Review: Little Men (Sundance)
PLOT: Two young boys have their new-found friendship threatened when their parents haggle over a lease in downtown New York.
REVIEW: LITTLE MEN is an interesting follow-up to LOVE IS STRANGE for director Ira Sachs. Like that film, LITTLE MEN is all about the human cost of skyrocketing real estate in New York. While his previous film showed what happened as a long-term gay couple found themselves unable to afford rent in their New York apartment, LITTLE MEN shows the effect a financial squabble over real estate among adults can have on their children - neither of whom can appreciate things like leases and property values.
LITTLE MEN concerns a lonely uptown boy named Jake (Theo Taplitz) whose effeminate nature has led to him be ostracized by his classmates. When his father (Greg Kinnear) inherits a building, young Jake finds an unlikely friend in the macho Tony (Michael Barbieri) whose mother (Paulina Garcia) runs a dress shop in the building. Once Jake’s parents realize she’s only paying a fraction of the land value and that her lease is up, they decide to renegotiate, essentially putting her out of business. The two families wage war and despite the best intentions of all involved to mediate, including Jake’s psychotherapist mother (Jennifer Ehle) an insurmountable wedge threatens to rip the boys apart.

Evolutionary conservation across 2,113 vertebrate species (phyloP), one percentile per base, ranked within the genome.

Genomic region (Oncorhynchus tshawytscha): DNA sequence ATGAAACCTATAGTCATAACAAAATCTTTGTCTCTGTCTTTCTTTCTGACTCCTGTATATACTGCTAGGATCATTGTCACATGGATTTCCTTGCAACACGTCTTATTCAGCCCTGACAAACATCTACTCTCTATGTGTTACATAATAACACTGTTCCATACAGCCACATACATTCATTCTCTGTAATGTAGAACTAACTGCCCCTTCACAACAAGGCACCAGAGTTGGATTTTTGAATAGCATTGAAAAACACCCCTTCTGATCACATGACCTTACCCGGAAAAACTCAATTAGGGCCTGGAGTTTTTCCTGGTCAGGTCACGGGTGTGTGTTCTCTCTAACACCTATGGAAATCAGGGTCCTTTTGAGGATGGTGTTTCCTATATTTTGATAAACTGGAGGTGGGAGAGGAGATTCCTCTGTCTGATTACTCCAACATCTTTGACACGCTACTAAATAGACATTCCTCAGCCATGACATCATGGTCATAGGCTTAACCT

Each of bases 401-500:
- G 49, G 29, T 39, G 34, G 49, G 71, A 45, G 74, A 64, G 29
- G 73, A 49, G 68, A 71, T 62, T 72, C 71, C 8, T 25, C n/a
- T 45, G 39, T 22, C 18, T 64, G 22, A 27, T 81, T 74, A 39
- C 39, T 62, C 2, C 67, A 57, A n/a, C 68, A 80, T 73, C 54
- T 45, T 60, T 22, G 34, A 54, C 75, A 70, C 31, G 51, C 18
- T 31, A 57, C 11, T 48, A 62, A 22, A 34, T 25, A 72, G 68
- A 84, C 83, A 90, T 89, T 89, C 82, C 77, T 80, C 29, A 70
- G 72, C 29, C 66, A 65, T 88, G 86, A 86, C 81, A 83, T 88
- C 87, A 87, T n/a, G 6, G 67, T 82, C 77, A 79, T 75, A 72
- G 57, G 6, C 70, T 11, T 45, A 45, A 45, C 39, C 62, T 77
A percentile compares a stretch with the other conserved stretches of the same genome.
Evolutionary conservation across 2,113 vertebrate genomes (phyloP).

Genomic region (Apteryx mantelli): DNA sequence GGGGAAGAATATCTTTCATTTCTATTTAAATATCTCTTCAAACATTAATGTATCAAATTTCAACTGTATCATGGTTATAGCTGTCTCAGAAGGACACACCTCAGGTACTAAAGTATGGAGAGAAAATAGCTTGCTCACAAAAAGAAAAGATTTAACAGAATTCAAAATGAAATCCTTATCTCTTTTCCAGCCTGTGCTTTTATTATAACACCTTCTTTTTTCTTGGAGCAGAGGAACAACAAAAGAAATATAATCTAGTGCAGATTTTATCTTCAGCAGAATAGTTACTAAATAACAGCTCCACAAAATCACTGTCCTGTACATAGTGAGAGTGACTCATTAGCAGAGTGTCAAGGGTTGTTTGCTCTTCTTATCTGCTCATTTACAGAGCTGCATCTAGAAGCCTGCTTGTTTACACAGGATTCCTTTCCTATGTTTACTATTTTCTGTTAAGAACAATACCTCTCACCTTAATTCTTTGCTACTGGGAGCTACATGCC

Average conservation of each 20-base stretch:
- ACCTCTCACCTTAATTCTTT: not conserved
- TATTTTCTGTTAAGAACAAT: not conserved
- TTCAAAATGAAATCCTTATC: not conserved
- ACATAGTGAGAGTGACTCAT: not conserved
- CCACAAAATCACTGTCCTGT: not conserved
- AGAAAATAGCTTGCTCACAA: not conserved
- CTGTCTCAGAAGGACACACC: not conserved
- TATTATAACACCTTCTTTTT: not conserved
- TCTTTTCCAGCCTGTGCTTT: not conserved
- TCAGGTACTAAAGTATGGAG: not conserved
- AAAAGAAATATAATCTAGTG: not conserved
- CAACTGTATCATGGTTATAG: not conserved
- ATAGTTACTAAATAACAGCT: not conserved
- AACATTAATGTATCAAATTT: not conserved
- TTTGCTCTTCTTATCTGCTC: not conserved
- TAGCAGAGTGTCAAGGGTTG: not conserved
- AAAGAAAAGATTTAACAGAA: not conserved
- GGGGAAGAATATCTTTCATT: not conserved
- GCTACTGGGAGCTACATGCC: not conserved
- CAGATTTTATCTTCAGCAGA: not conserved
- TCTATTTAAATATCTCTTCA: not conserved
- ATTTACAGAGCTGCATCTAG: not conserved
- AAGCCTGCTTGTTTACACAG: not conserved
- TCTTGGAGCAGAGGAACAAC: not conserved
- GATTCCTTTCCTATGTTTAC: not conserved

Like LOVE IS STANGE, Sachs has made a compelling film. In a more simplistic version, Jake’s parents would have been drawn as villains, but here both are rather earnest. Neither wants to put Tony’s mother in financial distress, but as they have their own financial woes the income from the space is much-needed. For her part, Tony’s mom is no simple victim, with her presuming that she has a right to a ridiculously low lease despite new owners. When it seems clear that her lease won’t be renewed, she tries to intimidate Jake’s dad, mocking his profession (he’s a not-too-successful actor) and belittling his manhood for being such a poor provider for his son. Here, in their own way both sets of parents are equally right and wrong.
Despite good performances all-around by the adults, this is not their film. It really belongs to young Taplitz and Barbieri, who make an unlikely but lovable pair. While Taplitz is sensitive (and probably gay) and Barbieri is macho and straight, their relationship feels authentic and touching, with neither wanting to get involved in their parents squabbles in any way lest it threaten their friendship or their shared dream of attending the LaGuardia High School for the Performing Arts.
Barbieri is an especially intriguing screen presence, with his interesting Brooklyneese vocal patois that seems authentic. Both boys seem real, with their roles lacking any sense of cliché. In someone else’s hands, this could have become a mainstream have’s vs have not’s morality tale, but Sachs keeps it raw and real, with even the boys getting their moments of moral complexity, which are subtly played by the young actors.
At eighty-five minutes, LITTLE MEN is a quick watch, and the fast pace lends it an almost fable-like quality. This would be an ideal pick-up for one of the streaming services, in that it’s thought-provoking but also easygoing and accessible, particularly for kids. It’s further proof that Sachs is among the most sensitive of the new crop of directors to emerge from Sundance over the last few years, and a very worthwhile effort.